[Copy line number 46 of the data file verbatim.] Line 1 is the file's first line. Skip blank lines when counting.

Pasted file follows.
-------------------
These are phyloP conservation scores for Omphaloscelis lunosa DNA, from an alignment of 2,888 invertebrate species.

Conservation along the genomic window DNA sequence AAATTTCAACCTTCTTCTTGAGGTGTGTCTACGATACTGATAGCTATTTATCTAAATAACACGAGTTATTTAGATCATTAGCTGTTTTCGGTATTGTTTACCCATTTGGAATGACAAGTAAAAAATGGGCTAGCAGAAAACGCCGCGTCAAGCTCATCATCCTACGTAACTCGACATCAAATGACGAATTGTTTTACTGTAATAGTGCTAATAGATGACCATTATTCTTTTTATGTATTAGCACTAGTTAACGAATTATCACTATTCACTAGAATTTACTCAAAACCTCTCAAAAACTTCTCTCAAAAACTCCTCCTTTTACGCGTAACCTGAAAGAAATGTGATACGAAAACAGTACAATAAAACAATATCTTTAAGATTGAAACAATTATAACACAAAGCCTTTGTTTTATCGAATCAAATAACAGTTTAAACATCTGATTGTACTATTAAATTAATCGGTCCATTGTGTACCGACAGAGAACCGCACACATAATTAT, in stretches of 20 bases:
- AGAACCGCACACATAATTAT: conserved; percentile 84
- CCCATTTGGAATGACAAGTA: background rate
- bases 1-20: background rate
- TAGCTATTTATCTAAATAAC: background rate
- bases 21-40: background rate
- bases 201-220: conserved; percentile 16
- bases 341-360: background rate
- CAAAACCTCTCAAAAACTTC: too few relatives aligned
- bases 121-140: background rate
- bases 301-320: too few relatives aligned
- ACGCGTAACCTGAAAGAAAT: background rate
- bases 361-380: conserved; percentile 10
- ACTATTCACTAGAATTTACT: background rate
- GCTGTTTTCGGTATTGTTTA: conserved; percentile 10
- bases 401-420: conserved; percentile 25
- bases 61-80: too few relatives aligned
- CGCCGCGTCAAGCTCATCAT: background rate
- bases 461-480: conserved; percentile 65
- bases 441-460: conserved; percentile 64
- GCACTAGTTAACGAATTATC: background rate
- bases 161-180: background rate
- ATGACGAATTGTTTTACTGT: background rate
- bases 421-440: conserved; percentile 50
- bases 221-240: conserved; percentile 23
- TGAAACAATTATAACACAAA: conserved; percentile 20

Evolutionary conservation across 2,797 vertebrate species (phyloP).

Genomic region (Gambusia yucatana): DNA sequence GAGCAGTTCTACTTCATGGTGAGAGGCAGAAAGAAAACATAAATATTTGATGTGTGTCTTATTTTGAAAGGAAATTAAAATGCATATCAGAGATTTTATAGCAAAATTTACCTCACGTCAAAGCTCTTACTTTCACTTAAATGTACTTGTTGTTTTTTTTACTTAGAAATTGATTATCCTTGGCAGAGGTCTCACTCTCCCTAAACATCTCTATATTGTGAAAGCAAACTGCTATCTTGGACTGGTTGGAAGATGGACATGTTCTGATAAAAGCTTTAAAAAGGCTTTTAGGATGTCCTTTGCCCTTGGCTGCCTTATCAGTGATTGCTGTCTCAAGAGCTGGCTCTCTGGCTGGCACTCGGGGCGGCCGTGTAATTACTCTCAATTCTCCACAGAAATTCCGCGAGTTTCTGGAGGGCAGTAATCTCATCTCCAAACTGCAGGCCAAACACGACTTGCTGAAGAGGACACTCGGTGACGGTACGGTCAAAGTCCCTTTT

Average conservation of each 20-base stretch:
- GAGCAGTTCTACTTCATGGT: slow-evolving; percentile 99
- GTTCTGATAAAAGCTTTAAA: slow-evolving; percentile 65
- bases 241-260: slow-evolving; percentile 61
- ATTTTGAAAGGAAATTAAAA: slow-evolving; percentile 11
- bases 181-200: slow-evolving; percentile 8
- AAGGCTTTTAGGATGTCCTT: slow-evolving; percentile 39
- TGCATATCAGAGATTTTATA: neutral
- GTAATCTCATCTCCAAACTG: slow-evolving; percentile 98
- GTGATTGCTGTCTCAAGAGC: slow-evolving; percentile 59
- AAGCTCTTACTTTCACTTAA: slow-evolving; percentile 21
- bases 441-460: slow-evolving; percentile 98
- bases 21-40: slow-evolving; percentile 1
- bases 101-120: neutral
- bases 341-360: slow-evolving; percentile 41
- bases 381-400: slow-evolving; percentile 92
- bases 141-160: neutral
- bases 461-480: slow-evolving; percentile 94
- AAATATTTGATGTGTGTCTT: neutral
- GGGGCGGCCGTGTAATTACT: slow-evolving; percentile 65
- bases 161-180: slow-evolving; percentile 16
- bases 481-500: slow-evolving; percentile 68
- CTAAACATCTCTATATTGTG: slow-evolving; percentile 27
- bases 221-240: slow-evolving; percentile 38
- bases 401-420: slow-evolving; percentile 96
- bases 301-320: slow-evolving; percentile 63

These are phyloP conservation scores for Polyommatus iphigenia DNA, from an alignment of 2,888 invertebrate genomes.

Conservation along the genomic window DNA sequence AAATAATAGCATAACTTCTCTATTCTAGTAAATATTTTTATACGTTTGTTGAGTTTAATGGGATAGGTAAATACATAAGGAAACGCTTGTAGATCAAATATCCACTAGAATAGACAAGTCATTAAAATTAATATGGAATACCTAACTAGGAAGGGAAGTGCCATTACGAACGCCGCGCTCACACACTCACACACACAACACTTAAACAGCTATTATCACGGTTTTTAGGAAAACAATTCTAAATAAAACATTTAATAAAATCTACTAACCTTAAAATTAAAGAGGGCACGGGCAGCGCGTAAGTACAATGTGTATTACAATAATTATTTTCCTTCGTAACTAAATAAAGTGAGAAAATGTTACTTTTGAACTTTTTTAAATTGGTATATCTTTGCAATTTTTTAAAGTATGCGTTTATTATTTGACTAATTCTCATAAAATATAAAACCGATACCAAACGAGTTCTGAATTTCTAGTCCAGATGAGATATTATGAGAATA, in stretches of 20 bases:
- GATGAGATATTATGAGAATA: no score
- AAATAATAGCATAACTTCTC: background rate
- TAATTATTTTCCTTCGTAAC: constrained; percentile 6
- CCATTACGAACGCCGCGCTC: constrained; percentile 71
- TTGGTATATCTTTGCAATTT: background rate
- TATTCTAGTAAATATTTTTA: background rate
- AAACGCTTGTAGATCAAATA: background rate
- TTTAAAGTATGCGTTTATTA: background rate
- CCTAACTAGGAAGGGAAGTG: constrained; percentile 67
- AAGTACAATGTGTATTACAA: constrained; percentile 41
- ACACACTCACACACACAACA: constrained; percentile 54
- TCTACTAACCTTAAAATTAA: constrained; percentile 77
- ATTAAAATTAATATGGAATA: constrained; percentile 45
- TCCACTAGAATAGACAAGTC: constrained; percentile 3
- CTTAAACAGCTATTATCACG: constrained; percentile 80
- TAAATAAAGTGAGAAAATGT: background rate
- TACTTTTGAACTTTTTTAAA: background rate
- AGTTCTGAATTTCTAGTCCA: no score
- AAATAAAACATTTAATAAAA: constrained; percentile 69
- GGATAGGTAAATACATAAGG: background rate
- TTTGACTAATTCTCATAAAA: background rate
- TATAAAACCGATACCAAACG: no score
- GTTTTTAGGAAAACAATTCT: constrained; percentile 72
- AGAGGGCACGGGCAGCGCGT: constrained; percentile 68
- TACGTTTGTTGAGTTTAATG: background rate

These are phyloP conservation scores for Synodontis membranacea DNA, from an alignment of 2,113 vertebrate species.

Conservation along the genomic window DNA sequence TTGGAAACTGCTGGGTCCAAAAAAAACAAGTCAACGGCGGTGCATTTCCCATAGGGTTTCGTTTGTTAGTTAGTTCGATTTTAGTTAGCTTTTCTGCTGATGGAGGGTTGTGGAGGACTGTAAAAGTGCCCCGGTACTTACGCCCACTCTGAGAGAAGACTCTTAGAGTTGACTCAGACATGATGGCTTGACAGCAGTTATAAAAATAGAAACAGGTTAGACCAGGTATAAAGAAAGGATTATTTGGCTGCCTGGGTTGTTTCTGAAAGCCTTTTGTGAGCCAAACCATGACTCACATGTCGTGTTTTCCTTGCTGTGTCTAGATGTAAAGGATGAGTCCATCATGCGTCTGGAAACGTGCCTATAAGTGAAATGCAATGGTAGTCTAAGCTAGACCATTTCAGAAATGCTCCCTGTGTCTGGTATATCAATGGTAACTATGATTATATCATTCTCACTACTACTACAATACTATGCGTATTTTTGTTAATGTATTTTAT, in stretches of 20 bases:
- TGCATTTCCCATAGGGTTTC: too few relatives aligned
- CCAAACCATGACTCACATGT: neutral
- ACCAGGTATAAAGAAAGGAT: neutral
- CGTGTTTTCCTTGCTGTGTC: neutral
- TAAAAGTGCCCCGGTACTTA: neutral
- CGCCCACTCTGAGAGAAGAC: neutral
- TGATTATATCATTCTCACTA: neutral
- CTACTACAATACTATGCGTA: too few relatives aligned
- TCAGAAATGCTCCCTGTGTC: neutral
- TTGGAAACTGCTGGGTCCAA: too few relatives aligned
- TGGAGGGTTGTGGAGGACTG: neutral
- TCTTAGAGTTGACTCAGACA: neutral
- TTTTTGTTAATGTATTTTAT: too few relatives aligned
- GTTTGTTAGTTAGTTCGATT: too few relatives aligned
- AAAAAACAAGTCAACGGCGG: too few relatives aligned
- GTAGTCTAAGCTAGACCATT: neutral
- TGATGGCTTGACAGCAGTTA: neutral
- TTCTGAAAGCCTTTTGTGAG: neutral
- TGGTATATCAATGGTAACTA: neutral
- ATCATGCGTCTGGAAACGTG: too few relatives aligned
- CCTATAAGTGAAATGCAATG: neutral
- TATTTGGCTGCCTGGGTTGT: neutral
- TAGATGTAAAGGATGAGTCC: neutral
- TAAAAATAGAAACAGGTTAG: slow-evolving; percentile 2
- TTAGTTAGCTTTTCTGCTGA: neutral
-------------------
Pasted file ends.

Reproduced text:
- bases 141-160: neutral